Customer Service requests falling on deaf ears? Make a YouTube video!
In case you’ve been living under a rock and haven’t seen this video yet, musician Dave Carroll was less than happy with United’s customer service agents’ response to his claim that they’d damaged his guitar. When he hit the customer service wall of apathy, he borrowed a guitar and made this YouTube music video to voice his frustrations:
I first heard about this through (where else?) the For Immediate Release podcast #464, which seems to always have its finger on the pulse of all PR and media-related gaffes and goofs, as well as through Tom Vander Well’s QAQNA blog. But it’s been making the rounds, with 2,812,343 views to date and inbound links from NBC Chicago, MSNBC and more.
Dave Carroll has since created a response video indicating that United has “generously, but late offered some compensation,” money which he then suggested they donate to a charity of United’s choice. He also called for his viewers to lay off the United employee mentioned in the song, indicating she was a good employee and promising a more “lighthearted” approach to his interaction with her in United Song 2.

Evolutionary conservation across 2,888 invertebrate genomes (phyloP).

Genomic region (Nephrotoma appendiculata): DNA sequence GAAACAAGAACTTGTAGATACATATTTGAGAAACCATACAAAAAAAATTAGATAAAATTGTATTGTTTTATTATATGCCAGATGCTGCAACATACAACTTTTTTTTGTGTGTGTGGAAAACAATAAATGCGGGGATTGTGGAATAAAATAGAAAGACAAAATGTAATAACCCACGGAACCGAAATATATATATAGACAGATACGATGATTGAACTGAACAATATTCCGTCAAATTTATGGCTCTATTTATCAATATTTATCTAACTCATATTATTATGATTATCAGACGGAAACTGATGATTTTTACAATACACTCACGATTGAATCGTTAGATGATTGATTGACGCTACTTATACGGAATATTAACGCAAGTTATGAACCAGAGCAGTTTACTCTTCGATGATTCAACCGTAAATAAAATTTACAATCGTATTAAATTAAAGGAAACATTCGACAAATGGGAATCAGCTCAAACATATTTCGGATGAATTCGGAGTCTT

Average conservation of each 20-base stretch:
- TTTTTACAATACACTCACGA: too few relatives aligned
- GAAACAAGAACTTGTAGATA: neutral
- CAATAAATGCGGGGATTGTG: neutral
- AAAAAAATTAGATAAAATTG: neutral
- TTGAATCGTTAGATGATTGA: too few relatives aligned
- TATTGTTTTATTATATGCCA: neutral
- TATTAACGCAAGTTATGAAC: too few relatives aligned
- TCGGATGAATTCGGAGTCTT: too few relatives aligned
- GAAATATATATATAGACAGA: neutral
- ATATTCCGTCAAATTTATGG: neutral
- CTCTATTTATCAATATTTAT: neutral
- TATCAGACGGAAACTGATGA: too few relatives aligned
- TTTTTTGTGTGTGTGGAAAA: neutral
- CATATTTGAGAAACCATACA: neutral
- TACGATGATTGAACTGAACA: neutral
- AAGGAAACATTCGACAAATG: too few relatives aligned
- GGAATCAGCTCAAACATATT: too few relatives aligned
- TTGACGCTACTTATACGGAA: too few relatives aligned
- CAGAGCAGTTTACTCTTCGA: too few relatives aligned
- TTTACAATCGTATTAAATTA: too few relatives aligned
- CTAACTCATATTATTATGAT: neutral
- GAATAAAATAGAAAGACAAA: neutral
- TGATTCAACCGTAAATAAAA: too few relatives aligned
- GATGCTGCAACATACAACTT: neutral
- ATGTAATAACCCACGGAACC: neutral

Recently, Esteban Kolsky wrote an excellent blog post about Twitter as the new IVR, stating that social media tools like Twitter have a place as communication channels but that they don’t replace customer service. I agree and also maintain that we as companies do need to go where our customers are and take advantage of social media channels to reach out to customers, whether they be Twitter, YouTube or Facebook. A YouTube video from United wouldn’t replace the terrible customer service Dave received, but it would have gone quite a ways to showing United customers a concerned, caring, personal site of the airline.
My question here is, why didn’t United make the response video? Why is United using traditional channels to deal with a complaint made through YouTube instead of joining the conversation when and where it happens?